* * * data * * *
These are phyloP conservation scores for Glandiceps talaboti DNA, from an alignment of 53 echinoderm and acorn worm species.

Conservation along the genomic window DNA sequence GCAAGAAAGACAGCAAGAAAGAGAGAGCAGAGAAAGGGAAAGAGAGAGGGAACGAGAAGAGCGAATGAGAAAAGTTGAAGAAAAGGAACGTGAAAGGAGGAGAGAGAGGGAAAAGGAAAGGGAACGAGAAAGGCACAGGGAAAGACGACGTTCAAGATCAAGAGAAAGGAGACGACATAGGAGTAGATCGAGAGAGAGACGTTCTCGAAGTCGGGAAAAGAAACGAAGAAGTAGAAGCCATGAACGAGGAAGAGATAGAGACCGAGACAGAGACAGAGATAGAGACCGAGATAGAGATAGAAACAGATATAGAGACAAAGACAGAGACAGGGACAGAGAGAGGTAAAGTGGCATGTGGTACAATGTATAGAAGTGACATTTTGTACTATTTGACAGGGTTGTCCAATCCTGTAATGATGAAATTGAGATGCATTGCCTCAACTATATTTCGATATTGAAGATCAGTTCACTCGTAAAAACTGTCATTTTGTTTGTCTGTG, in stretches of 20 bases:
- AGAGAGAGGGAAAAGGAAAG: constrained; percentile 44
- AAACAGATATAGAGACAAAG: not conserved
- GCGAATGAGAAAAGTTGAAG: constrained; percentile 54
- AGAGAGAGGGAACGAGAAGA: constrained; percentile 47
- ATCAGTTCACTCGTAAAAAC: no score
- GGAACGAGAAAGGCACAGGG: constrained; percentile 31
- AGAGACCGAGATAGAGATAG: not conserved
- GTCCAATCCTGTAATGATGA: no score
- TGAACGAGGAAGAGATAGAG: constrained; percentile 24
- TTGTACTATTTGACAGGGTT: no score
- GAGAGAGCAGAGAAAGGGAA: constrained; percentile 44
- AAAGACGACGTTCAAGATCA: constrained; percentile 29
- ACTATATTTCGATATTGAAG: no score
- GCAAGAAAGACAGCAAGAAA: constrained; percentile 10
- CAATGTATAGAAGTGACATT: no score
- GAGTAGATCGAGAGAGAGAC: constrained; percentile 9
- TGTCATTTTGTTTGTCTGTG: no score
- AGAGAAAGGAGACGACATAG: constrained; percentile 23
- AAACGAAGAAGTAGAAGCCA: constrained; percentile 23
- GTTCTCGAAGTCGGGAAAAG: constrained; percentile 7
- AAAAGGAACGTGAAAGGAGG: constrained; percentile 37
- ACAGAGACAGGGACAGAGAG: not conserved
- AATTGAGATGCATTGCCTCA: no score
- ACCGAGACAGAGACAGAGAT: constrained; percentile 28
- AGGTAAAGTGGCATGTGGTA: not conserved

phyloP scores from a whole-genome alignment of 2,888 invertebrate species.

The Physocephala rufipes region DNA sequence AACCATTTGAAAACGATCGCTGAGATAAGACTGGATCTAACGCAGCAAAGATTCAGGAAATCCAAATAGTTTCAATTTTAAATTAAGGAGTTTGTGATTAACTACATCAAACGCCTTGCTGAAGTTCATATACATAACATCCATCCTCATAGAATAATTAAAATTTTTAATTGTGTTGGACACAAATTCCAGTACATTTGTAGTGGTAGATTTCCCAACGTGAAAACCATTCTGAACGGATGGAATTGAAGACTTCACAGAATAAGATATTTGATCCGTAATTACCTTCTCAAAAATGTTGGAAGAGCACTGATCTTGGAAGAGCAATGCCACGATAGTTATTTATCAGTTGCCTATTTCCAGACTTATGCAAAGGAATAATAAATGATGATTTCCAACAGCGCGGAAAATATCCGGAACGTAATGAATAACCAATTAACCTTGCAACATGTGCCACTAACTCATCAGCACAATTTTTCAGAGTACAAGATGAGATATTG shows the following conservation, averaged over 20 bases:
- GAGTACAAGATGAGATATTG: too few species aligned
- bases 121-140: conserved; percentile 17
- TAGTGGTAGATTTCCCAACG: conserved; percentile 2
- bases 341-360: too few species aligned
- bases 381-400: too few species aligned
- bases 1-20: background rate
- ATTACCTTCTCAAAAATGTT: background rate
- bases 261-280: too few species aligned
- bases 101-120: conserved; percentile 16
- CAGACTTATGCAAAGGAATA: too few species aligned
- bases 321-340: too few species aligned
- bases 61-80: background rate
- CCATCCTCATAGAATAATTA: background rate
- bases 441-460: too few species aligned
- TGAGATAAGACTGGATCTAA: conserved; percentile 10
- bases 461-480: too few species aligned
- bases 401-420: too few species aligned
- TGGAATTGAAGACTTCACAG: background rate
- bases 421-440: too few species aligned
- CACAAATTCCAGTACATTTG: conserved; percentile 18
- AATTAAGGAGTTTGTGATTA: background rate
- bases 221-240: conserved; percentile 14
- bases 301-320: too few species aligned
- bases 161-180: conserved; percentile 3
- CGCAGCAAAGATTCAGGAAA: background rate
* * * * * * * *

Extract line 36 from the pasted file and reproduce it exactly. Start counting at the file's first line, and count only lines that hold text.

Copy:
- ATTACCTTCTCAAAAATGTT: background rate